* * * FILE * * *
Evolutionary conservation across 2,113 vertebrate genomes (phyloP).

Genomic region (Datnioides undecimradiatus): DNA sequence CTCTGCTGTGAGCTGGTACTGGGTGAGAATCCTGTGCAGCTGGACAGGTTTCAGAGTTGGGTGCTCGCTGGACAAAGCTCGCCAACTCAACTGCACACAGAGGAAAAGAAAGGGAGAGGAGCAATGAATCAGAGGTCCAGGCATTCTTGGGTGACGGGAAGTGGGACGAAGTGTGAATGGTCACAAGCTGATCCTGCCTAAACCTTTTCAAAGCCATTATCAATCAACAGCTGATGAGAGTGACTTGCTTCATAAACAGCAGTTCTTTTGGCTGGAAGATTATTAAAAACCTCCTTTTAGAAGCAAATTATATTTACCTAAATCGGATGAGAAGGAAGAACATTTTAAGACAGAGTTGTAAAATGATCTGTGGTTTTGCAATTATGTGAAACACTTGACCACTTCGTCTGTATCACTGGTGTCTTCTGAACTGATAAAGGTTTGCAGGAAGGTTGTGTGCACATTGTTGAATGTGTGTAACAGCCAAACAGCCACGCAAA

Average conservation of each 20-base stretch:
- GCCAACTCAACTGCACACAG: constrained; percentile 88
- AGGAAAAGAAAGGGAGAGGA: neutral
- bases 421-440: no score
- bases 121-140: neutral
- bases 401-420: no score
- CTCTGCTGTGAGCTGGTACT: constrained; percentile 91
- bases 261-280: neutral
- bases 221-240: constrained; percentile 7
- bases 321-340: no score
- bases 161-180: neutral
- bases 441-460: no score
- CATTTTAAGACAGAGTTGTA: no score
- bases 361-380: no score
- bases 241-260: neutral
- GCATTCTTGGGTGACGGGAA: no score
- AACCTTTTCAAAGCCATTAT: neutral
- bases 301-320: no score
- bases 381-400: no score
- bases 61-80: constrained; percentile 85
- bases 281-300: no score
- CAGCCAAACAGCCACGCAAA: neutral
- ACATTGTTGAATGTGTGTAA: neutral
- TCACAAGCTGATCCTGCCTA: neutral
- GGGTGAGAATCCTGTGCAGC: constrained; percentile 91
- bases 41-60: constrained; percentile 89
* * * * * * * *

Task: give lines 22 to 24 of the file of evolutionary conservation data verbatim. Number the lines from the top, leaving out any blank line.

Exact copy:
- bases 61-80: constrained; percentile 85
- bases 281-300: no score
- CAGCCAAACAGCCACGCAAA: neutral